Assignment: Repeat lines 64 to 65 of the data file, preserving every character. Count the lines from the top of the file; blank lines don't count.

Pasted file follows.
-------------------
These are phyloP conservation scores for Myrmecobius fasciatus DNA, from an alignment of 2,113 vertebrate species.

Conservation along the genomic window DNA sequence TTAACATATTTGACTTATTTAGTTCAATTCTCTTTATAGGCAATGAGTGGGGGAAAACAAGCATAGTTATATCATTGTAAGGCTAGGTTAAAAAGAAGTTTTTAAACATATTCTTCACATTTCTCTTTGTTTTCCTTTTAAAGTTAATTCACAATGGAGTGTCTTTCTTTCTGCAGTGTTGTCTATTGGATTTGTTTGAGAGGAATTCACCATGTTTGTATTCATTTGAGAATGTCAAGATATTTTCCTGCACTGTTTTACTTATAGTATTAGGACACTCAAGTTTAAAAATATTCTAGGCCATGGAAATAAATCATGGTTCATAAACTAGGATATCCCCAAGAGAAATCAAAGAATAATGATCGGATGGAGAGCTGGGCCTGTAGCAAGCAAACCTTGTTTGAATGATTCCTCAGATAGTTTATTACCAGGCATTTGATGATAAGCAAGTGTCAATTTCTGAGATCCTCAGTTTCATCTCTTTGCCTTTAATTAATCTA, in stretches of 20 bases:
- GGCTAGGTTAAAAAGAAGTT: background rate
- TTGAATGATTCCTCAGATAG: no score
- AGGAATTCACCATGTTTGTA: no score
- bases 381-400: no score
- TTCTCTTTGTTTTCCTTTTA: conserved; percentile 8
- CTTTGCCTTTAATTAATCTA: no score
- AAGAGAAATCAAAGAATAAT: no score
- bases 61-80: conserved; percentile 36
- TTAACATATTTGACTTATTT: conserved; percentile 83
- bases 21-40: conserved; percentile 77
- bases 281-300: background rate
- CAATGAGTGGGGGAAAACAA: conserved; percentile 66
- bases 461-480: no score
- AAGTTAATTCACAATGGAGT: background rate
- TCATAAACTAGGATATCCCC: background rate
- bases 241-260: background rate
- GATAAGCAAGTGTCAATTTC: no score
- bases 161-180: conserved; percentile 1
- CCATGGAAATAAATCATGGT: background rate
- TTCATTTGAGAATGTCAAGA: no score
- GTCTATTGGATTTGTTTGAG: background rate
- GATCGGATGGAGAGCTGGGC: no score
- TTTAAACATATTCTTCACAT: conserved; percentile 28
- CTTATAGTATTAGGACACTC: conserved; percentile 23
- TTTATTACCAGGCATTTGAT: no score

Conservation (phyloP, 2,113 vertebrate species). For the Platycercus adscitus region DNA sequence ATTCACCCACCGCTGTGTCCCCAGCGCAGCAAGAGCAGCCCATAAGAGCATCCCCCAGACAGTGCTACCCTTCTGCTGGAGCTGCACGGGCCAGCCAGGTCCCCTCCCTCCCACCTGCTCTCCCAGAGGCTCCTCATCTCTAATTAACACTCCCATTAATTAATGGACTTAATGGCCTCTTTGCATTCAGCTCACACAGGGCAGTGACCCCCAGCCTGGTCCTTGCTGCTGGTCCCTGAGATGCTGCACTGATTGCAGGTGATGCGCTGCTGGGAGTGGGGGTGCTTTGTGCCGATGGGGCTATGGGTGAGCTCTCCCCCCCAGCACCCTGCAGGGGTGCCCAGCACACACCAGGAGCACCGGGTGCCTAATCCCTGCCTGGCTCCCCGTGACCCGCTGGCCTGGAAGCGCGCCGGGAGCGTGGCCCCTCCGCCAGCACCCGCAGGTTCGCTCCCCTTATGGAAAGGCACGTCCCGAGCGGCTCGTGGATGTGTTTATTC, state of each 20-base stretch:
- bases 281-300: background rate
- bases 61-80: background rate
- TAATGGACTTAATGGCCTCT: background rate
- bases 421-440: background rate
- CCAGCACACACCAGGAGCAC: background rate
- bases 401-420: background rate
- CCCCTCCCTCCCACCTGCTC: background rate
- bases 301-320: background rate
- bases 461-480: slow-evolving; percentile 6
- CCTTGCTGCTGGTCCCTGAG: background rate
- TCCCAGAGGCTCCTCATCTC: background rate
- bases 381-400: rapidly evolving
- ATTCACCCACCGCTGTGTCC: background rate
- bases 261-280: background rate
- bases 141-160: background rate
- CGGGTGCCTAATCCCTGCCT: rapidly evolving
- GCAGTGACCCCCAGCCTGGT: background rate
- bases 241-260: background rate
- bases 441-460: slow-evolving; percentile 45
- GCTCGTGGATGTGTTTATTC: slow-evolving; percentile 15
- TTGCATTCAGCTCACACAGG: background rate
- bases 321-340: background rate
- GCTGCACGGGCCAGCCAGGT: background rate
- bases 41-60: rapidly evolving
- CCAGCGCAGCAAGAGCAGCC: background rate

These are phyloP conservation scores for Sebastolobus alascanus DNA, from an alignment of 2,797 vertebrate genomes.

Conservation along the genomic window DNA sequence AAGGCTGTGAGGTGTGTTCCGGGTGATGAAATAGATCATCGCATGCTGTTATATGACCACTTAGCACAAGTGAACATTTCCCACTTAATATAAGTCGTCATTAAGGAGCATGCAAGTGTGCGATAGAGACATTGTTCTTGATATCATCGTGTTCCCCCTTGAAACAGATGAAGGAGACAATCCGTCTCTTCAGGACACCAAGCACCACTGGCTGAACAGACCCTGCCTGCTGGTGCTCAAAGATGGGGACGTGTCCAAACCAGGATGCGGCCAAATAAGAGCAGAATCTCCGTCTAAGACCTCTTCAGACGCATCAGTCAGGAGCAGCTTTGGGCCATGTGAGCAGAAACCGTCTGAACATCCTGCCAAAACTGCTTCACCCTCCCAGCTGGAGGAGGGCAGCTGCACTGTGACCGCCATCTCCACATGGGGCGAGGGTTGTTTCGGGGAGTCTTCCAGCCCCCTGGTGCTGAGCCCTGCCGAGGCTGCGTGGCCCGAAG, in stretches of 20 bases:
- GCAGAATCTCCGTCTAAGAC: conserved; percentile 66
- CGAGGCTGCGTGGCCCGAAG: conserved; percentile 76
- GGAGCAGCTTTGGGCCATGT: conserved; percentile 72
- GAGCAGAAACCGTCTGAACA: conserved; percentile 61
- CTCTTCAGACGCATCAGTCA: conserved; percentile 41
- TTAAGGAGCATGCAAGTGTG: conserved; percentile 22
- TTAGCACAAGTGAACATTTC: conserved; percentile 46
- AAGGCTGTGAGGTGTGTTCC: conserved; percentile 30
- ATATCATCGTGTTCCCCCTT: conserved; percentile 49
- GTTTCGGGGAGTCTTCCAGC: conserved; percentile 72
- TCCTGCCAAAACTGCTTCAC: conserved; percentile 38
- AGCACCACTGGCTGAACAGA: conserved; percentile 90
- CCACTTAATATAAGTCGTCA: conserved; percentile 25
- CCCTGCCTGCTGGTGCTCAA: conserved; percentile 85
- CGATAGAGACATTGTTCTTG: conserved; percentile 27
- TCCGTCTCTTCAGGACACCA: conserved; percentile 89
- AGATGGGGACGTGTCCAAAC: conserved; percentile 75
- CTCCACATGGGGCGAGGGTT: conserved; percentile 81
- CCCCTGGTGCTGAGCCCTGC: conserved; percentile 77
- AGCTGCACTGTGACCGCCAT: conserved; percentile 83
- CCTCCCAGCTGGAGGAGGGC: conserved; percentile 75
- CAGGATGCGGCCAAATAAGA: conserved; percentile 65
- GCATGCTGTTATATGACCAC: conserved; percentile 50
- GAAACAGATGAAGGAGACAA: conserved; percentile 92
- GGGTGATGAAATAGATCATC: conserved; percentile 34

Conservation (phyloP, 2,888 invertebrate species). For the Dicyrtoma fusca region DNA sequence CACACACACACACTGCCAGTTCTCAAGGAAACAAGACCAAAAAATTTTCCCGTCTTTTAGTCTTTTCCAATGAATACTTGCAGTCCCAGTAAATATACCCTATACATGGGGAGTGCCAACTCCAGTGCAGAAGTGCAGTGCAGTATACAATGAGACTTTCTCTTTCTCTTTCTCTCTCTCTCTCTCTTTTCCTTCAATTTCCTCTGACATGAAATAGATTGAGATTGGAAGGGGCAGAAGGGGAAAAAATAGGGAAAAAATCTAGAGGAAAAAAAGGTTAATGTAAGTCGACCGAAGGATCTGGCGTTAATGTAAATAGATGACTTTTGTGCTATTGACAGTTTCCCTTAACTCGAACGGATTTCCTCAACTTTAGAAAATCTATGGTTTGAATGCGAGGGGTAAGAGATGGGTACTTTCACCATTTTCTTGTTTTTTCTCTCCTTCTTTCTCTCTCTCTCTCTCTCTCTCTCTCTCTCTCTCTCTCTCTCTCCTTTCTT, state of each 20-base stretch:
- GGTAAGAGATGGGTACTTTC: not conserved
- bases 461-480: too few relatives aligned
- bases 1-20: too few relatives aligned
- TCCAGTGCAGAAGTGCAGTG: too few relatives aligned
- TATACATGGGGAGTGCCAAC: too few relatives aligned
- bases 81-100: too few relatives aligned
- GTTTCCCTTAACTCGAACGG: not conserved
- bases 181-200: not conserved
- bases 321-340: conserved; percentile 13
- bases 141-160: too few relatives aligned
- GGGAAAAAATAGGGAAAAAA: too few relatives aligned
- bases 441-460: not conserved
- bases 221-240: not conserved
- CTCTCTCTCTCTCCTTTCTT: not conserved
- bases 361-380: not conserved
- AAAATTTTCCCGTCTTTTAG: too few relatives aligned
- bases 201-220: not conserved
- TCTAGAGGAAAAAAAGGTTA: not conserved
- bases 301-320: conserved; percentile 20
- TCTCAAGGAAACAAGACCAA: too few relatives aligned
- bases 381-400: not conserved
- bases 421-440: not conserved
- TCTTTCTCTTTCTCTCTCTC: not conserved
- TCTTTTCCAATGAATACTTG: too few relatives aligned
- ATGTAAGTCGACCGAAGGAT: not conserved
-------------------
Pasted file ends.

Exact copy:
- ATATCATCGTGTTCCCCCTT: conserved; percentile 49
- GTTTCGGGGAGTCTTCCAGC: conserved; percentile 72